Effective Thursday, the Archdiocese of Agana will be requiring Catholic school classes to be conducted completely through distance learning.
The decision comes at a time when COVID cases continue to climb within both schools and the community at large. The current local surge has surpassed the peak in cases caused by Delta.
However, the decision to move online was not because of the surge but because of a lack in testing kits from DPHSS, according to Father Val Rodriguez, Superintendent of Catholic Education.
Although there is no reported case of Omicron on the island, officials at the Department of Public Health and Social Services, namely Dr. Robert Leon Guerrero, Acting Chief Medical Officer, say that it is likely already here.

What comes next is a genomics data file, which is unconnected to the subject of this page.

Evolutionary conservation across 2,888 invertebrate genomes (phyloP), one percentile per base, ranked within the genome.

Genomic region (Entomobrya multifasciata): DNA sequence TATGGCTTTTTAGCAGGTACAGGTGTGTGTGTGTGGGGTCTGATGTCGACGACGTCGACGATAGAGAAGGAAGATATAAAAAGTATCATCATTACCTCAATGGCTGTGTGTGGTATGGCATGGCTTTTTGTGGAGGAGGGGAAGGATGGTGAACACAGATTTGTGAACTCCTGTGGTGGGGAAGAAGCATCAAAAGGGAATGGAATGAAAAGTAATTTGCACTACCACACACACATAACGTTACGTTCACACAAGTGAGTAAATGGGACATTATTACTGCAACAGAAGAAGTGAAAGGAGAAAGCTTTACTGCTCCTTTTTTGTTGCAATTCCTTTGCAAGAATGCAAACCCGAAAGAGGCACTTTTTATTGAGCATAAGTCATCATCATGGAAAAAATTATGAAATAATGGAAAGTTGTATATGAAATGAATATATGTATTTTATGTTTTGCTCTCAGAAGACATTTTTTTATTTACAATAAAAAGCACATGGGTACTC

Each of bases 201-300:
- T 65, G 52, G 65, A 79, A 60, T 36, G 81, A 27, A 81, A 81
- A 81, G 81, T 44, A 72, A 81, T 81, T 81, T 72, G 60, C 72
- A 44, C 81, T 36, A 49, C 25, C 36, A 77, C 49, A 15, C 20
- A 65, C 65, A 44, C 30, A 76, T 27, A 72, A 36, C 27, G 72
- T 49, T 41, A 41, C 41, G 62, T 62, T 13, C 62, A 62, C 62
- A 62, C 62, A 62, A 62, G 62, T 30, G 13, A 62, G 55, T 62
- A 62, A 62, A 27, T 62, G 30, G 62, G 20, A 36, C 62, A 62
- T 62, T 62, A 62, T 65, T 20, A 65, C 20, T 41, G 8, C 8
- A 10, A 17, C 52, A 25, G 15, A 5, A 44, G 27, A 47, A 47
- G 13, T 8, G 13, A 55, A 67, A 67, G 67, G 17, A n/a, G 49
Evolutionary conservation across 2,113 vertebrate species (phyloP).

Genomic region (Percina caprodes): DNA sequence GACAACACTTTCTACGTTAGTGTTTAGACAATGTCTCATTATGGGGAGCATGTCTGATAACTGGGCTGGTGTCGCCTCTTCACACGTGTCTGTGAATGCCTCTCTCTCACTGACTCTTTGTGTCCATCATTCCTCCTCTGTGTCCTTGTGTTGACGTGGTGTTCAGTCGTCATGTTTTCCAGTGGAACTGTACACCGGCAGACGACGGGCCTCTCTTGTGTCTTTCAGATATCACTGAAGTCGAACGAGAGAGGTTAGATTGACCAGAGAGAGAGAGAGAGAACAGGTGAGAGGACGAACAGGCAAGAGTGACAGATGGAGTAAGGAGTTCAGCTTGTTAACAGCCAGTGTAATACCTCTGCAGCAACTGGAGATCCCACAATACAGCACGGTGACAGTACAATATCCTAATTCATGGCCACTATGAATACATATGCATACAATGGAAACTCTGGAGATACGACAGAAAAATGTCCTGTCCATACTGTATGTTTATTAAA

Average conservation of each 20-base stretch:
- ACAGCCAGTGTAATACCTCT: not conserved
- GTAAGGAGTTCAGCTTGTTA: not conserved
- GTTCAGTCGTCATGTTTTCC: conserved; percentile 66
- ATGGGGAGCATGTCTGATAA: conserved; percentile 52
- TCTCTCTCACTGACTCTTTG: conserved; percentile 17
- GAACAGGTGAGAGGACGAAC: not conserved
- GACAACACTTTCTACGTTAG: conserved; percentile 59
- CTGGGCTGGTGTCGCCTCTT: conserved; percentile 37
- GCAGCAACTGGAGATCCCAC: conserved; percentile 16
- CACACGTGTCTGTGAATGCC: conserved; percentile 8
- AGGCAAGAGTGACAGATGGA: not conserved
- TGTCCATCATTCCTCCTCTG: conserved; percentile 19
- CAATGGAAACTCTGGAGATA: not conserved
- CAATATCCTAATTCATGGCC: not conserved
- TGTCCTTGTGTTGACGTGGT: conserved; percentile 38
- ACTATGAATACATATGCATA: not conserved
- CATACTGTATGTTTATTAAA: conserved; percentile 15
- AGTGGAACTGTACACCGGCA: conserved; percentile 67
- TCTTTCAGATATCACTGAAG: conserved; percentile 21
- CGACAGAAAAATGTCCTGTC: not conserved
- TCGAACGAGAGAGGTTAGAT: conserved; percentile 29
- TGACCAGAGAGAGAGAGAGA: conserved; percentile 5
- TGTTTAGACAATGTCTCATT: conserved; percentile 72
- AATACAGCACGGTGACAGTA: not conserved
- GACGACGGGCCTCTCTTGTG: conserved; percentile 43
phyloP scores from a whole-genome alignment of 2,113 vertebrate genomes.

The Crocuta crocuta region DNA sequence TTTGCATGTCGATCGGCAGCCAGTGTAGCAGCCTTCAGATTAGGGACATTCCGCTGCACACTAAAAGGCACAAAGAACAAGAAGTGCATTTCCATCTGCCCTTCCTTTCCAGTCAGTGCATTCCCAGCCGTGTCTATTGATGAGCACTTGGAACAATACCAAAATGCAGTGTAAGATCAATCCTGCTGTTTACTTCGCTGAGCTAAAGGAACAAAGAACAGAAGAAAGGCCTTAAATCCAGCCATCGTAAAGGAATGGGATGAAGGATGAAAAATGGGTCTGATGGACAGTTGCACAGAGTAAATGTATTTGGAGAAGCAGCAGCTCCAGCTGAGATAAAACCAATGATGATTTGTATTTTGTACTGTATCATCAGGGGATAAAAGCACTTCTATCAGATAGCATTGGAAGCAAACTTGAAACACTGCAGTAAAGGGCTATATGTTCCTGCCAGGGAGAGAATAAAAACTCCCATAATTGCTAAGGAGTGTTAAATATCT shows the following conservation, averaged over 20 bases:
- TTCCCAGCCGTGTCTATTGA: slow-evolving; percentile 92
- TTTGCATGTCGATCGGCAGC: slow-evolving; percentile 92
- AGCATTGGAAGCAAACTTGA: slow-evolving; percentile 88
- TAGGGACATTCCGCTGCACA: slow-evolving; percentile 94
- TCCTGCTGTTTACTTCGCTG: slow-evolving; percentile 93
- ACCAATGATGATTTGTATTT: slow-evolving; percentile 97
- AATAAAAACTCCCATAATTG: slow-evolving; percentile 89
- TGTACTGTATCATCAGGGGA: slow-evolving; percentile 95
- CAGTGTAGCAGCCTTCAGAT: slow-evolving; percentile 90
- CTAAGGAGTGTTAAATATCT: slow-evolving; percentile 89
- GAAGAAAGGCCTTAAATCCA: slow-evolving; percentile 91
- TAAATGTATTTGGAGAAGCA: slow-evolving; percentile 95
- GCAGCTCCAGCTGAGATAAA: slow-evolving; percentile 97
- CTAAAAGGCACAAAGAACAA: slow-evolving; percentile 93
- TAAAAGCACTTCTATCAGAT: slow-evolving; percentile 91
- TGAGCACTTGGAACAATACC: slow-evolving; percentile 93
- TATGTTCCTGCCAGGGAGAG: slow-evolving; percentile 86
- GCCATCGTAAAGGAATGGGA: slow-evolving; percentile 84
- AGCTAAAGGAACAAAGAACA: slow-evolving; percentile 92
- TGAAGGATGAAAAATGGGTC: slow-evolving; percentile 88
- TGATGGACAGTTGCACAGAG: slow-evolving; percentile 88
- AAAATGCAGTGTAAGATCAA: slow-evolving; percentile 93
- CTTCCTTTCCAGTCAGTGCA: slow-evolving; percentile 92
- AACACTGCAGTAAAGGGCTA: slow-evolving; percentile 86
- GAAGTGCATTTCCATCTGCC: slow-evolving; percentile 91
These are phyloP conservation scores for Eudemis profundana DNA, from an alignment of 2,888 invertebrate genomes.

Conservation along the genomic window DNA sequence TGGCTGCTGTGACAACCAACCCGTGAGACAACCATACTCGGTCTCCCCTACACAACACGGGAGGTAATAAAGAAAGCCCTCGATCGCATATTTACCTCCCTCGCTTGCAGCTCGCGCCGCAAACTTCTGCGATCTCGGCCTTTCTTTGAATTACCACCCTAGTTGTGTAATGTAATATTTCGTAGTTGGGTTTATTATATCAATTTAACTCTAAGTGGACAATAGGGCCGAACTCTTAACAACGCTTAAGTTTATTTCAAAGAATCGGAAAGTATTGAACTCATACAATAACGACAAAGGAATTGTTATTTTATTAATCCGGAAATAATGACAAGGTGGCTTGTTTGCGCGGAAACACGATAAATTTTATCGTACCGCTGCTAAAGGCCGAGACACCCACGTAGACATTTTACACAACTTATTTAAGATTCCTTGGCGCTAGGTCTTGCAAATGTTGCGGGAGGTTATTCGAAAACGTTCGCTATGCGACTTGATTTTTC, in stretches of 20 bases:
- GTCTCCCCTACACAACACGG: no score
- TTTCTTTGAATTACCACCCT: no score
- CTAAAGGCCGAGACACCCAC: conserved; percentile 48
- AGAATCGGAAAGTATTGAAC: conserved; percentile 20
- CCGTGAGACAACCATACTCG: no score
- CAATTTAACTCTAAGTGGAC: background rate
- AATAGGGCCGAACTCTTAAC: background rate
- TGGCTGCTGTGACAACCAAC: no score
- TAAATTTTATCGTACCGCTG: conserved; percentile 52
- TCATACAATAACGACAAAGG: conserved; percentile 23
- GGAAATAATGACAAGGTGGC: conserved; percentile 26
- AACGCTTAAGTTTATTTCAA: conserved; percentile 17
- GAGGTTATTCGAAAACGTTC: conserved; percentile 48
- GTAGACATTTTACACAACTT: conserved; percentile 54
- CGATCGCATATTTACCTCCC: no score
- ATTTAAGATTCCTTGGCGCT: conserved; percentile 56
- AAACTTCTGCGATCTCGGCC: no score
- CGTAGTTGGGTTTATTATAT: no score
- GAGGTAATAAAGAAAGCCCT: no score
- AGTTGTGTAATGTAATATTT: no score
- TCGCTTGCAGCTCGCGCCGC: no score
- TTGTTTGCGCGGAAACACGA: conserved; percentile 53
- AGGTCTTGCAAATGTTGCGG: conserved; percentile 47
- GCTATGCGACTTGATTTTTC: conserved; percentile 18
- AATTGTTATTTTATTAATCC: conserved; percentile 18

According to Tony Diaz, Director of Communications for the Archdiocese of Agana, “Father Val made the decision with the concurrence of Archbishop Michael Byrnes and met with principals of all 13 Catholic schools and the Archdiocese of Agana’s COVID-19 Liaison Cathy Rivera Castro this morning.”
Distance learning is to continue for a period of two weeks. A letter to teachers from Mount Carmel states, “Face-to-face/in-person learning is scheduled to return on February 7, 2021.”
Pre-K and kindergarten students will still continue to do face-to-face classes during the two-week period–at least, for Mount Carmel.
Diaz notes that the February 7 projection is tentative and the “Archdiocese will continue to monitor the virus community-wide and will make updates as needed.”